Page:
But to work the mobile phase has to pass over a “stationary phase” of specialized material – a microscopic layer of polymer on an inert solid support, inside a piece of glass or metal tubing called a “column” in homage to the fractionating column used in distillation. On SAM there are six columns to provide enough differing stationary phase material for analytical chemistry tests throughout the minimum 2 year mission.

“The plan was to put a pulse of energy into what we call the hydrocarbon trap, right in front of the GC column,” said Mahaffy. “That started moving the gas through the column…and part of it separated out in time. But a portion of it went into the Mass Spectrometer where we were rapidly scanning the spectra with our ‘Smart Scan Algorithm’.”

As the rock drilling preparations were underway the rover’s mast mounted color Pancam imaged some interesting rocks, including this one that has apparently been scuffed and moved slightly by the 1 ton rover. Note the gray color on this rock also. Credit: NASA/JPL-Caltech

“That algorithm was looking for signals of intensity and zeroing in on those particular mass areas that really help carry out the search for organics and other simple organic compounds that are capable of making it through the GC column,” Mahaffy told CuriousMars.

“During this time we had lots of heaters on cause we wanted to make sure all the lines [were] hot enough to make sure some of the less volatile species [got] all the way from where they might have been hidden in the solid sample all the way through the GC column and into the Mass Spectrometer,” Mahaffy said.

The first instrument to process a portion of the sample was CheMin which will identify and measure the abundances of various minerals in the rock powder.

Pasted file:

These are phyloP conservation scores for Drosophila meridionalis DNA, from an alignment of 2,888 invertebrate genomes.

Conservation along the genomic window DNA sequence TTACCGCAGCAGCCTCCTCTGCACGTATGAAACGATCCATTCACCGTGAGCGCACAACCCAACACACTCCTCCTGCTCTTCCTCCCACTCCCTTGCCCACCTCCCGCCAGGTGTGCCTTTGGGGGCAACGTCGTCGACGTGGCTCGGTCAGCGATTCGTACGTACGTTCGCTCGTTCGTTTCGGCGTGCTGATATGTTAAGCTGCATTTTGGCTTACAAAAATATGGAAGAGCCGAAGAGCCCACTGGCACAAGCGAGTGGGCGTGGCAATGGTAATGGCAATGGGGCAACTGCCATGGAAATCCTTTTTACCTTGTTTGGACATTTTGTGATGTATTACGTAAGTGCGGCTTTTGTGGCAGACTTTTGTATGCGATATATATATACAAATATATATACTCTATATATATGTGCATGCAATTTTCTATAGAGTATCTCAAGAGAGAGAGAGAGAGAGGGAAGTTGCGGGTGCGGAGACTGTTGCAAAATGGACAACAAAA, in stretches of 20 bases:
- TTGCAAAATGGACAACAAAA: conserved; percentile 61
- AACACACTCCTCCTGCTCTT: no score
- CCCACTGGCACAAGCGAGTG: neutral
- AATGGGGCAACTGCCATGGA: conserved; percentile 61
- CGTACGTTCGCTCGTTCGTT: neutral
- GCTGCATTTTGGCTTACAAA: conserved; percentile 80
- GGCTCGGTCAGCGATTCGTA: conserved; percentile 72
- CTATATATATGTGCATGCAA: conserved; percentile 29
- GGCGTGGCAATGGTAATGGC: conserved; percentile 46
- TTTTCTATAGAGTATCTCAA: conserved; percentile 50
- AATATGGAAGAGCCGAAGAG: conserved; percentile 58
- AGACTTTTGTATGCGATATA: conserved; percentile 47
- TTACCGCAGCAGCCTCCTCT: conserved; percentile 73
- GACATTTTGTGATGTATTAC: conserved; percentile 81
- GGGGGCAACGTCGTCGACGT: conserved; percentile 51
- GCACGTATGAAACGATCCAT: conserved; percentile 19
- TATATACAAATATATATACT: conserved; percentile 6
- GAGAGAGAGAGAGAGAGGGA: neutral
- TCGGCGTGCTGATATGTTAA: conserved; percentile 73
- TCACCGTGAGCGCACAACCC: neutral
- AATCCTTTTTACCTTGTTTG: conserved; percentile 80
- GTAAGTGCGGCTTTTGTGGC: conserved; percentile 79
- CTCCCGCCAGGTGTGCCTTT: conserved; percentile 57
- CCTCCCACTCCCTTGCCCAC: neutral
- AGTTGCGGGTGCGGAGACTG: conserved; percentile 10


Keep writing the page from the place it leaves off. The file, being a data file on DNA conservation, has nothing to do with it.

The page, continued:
By determining the mineralogy of rocks and soils, CheMin will assess the involvement of water in their formation, deposition, or alteration. In addition the CheMin data will be important in the search for potential mineral biosignatures, energy sources for life or indicators of past habitable environments, Curiosity’s prime objective.

Dave Blake has been perfecting the CheMin instrument at Ames for use on Mars for 22 years. He built the first prototype in 1991 and the one on Curiosity is the “CheMin 4 design”. Geologists use ground based versions of his instrument for Earthly mineral identification in the field.

“Over that period and once we got the CheMin 4 instrument prototype we literally analyzed thousands of terrestrial materials all over the world to get their signatures,” Blake told CuriousMars.

Exploded view of CheMin instrument shows how a vertical mounted carousel rotates samples in front of X-ray beam. Credit: NASA/Ames

With that immense data base, Blake and his team should be able to accurately identify whatever mineral types exist on Mars using CheMin’s X-ray Diffraction and X-ray Fluorescence capabilities.

When the powder is poured by the arm into the instrument’s funnel atop the rover deck it collects in a reservoir above a wheel with 32 transparent cells, 27 of which can be used and reused for samples. Five of the cells hold calibration standards for repeated use throughout the mission.

Two different transparent materials make up the windows in the cells through which the X-rays are fired, because the different windows can bring out different X-ray Diffraction capabilities.

“Typically we will get 3 hr. of analysis per Martian night,” said Blake. “We operate at night because the instrument is cooler at night and the CCD that detects the X-ray protons is cooled with a cryocooler lowering the instrument’s temperature to -55 to -60 deg. F,” ( -48 to -51deg. C) he told CuriousMars.

Typically tests are run on back-to-back nights, although sometimes a longer test series is needed. The powder from this first subsurface drilling will likely be run several times as the team learns more about its composition, but significant results should be available by next week.